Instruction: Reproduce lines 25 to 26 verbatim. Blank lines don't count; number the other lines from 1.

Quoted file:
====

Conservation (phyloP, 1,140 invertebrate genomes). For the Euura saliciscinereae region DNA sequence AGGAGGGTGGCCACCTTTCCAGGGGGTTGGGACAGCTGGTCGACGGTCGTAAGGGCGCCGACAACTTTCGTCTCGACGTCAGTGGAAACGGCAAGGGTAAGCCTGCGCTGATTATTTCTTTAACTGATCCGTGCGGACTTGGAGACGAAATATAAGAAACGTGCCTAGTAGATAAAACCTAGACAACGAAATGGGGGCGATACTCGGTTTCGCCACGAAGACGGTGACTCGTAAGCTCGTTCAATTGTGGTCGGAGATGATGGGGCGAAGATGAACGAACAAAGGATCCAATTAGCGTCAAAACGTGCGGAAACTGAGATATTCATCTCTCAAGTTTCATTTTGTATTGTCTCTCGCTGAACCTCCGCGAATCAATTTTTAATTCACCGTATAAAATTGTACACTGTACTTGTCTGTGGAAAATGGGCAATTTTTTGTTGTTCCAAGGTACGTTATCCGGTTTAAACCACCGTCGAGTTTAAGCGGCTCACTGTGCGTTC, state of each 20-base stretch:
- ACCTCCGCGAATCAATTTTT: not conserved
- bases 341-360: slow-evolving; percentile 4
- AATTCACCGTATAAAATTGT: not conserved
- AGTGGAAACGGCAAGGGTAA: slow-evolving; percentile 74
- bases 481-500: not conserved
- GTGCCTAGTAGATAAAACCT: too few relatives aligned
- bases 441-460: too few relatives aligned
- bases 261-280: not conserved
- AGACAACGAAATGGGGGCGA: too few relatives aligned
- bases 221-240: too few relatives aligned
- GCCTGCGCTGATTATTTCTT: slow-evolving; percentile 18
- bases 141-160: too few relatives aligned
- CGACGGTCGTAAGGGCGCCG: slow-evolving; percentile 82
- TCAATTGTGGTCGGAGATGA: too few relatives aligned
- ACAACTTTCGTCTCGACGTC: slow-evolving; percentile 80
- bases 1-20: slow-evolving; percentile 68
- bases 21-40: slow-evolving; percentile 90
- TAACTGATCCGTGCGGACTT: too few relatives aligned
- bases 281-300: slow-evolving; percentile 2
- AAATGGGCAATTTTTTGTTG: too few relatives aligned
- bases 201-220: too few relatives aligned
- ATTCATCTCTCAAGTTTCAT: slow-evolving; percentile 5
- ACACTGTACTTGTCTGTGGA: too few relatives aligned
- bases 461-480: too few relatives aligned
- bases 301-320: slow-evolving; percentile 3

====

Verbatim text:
- bases 461-480: too few relatives aligned
- bases 301-320: slow-evolving; percentile 3